It could include:
Dacryocystorhinostomy (DCR) is a very common procedure. Medications and massage may be able to treat the underlying causes, but not fix the block. That is why surgery is the only way to treat the tear duct block completely. Reopening the tear duct is possible with this surgery. The surgery will be carried out under anesthetic so you will not feel anything.
Eyelid drooping (Ptosis) is when the upper eyelid droops over the eye. Symptoms include an abnormally low eyelid that doesn't impair vision. Drooping can be so severe that it covers the eye and blocks vision in severe cases.
The most common type of eyelid droop is congenital. Normally, it appears at birth. Babies can be born with ptosis if their eyelid muscles are too weak to hold their eyelids open.
Drooping of the upper eyelids is most commonly caused by aging. With time, the muscles of the eyelid can weaken, causing the lids to droop.
If your child has congenital eyelid droop, get their eyes checked by an eye doctor for other disorders. In some cases, ptosis may be linked to other eye conditions.
As we age, the tissues holding the lower eyelids in place begin to loosen. This can be caused by trauma, surgery, medication side effects, and certain medical conditions including sleep apnea, skin cancer and Bells palsy. It can worsen with rubbing, smoking and side or face sleeping. This can lead to an eyelid that droops, turns outward (called Ectropion), or turns inward (called Entropion) toward the eye. A poorly positioned lower eyelid can lead to irritation, tearing and even damage of the ocular surface and may need repair.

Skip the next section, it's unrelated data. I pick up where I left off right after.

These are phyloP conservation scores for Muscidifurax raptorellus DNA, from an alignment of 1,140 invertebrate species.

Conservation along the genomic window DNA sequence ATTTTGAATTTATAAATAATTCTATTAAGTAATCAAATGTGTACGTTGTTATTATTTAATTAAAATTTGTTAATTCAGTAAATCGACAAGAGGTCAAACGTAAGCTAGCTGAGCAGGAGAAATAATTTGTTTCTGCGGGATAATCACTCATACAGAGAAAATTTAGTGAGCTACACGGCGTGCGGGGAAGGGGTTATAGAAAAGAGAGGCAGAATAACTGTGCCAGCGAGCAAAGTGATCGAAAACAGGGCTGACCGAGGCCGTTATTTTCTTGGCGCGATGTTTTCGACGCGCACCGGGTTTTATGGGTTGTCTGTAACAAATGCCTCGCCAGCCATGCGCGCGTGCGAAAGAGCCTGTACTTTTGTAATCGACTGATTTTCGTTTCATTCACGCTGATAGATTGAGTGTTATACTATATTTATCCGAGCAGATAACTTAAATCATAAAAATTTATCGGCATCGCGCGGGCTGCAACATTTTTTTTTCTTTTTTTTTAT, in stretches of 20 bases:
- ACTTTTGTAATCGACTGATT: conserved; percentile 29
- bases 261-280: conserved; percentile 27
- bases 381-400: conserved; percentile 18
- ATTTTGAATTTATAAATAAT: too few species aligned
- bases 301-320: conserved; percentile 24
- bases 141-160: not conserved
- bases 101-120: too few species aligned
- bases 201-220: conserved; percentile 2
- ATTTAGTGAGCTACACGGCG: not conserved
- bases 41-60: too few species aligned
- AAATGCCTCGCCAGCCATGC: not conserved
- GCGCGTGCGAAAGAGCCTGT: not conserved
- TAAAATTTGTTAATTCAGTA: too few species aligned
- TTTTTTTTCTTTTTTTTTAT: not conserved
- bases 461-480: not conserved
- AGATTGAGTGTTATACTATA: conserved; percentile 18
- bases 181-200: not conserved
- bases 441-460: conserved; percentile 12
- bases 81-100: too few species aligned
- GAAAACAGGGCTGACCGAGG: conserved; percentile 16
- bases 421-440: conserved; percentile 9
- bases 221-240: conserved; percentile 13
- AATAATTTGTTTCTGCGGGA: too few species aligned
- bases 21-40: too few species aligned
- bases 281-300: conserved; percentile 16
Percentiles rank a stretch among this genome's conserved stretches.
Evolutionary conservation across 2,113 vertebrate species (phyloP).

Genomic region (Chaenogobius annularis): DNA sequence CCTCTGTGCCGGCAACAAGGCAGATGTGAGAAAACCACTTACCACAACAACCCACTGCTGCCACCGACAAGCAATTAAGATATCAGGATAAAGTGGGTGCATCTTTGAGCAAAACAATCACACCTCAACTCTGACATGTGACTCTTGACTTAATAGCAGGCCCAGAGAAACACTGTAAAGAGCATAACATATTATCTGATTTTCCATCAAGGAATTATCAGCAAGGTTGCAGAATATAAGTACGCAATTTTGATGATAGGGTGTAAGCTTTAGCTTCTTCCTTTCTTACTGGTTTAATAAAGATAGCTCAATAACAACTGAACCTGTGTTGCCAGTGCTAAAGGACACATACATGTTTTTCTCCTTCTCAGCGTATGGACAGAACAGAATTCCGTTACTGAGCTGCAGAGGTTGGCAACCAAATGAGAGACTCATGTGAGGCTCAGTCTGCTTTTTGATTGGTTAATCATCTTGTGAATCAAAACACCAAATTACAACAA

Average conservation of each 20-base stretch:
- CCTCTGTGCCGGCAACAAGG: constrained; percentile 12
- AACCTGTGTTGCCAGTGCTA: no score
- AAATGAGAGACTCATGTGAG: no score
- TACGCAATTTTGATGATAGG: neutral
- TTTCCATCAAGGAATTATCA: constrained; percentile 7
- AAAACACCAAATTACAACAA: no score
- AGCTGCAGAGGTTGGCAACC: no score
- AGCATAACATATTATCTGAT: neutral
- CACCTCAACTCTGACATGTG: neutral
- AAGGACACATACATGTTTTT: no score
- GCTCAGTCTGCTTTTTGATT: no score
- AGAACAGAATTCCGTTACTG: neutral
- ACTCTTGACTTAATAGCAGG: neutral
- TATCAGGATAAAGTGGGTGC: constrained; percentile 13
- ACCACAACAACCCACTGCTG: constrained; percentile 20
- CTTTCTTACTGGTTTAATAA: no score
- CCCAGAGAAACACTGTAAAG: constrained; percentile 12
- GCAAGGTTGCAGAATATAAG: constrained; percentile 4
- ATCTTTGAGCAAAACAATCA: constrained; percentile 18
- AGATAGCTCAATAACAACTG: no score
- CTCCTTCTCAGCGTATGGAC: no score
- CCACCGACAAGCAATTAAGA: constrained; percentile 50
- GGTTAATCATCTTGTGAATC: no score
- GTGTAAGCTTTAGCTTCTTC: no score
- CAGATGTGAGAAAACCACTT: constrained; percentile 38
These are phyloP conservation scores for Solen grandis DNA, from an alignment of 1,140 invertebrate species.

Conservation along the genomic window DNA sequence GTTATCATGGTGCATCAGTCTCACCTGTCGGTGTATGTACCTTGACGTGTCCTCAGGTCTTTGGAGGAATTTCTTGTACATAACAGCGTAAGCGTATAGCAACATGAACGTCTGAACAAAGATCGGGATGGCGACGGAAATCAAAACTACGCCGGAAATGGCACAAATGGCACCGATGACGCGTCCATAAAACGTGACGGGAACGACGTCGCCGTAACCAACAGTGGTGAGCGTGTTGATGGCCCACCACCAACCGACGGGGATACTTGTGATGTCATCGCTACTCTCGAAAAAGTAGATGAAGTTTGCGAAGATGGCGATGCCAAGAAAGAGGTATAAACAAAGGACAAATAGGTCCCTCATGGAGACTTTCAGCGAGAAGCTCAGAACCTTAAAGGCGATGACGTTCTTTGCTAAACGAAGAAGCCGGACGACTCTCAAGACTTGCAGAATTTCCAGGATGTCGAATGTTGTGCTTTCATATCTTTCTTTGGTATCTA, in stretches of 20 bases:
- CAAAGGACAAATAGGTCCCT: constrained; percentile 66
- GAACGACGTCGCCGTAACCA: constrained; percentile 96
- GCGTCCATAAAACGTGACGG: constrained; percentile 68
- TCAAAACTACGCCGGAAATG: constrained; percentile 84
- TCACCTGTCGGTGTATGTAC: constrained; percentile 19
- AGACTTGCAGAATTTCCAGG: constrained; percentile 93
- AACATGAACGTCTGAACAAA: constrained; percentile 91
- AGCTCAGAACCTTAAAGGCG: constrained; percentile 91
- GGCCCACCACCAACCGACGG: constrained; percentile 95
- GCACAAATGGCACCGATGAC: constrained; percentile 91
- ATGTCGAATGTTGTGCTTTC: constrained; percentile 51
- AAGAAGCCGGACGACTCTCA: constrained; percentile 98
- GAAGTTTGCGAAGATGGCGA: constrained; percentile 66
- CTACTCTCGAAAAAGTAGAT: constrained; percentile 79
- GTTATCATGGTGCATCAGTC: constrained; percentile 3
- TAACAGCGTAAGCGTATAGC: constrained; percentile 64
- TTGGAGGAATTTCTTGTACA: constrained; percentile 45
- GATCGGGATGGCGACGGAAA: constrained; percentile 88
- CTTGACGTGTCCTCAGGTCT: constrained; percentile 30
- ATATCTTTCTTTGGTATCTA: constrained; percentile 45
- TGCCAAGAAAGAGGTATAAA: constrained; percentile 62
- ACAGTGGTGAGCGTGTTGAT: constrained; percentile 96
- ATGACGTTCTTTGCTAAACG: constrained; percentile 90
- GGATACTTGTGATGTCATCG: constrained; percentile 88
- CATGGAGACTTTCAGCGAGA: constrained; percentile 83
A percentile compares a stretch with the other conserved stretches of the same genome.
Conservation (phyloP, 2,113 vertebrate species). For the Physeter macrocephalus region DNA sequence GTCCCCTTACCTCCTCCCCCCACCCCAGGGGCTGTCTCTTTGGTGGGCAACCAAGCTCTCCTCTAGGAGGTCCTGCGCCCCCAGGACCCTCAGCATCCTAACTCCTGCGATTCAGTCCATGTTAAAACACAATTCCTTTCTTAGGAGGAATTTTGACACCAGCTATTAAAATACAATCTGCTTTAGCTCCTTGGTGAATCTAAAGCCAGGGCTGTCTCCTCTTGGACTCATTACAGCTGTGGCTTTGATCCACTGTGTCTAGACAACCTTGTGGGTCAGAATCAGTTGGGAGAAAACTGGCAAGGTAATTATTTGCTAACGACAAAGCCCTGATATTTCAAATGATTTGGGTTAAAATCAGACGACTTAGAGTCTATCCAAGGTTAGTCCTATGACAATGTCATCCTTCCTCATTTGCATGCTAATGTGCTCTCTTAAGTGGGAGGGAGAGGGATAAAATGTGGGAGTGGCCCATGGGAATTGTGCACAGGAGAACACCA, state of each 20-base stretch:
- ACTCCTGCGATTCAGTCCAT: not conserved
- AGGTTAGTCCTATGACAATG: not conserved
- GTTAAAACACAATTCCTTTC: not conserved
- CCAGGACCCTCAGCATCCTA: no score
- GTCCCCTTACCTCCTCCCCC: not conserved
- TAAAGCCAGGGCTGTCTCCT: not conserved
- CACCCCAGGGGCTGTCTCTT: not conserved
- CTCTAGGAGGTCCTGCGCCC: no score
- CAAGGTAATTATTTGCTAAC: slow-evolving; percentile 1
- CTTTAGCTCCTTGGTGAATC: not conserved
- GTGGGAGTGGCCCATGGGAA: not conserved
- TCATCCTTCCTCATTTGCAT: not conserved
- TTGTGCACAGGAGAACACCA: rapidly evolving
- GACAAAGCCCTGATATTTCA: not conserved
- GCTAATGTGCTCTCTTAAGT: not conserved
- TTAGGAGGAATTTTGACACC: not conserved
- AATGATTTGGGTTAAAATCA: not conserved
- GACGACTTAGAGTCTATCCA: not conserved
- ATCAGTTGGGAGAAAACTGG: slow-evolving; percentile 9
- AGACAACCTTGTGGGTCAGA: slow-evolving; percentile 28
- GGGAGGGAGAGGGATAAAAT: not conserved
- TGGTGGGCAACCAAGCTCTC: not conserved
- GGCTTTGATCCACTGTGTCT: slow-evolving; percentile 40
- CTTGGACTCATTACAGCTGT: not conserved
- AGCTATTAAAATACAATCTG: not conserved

Ectropion occurs when the lower eyelid turns outward and no longer hugs the surface eye. The conjunctiva can become exposed, red and irritated. The cornea can become irritated, scratched or even scarred, affecting the quality of your vision. Finally, the tear duct can turn away from the tear lake as the lid loosens, leading to tearing. Ectropion can affect one or both of the lower eyelids.
Artificial tears and lubricating ointments can be used to moisten the ocular surface to provide some relief. However, when symptoms do not respond to simple measures or if corneal scarring becomes a concern, surgery will be recommended to address ectropion.
Entropion occurs when the lower eyelid and eyelashes turn inward towards the eye causing the eyelid and lashes to rub against the cornea and conjunctiva. This can lead to severe ocular surface irritation and early corneal scarring. As corneal scarring can lead to vision loss, surgical correction of entropion is generally recommended.
As with ectropion, artificial tears and lubricating ointments can be used to moisten the ocular surface to provide some temporary relief. Alternatively, tape or sutures can be used to reposition the eyelid and protect the eye temporarily. If entropion does not resolve quickly, you might be prescribed a surgical plan to repair the eyelid position and protect your ocular surface. If you believe you are experiencing eyelid malposition, it is best to see your eye care physician immediately for a diagnosis and treatment plan.Book a Consultation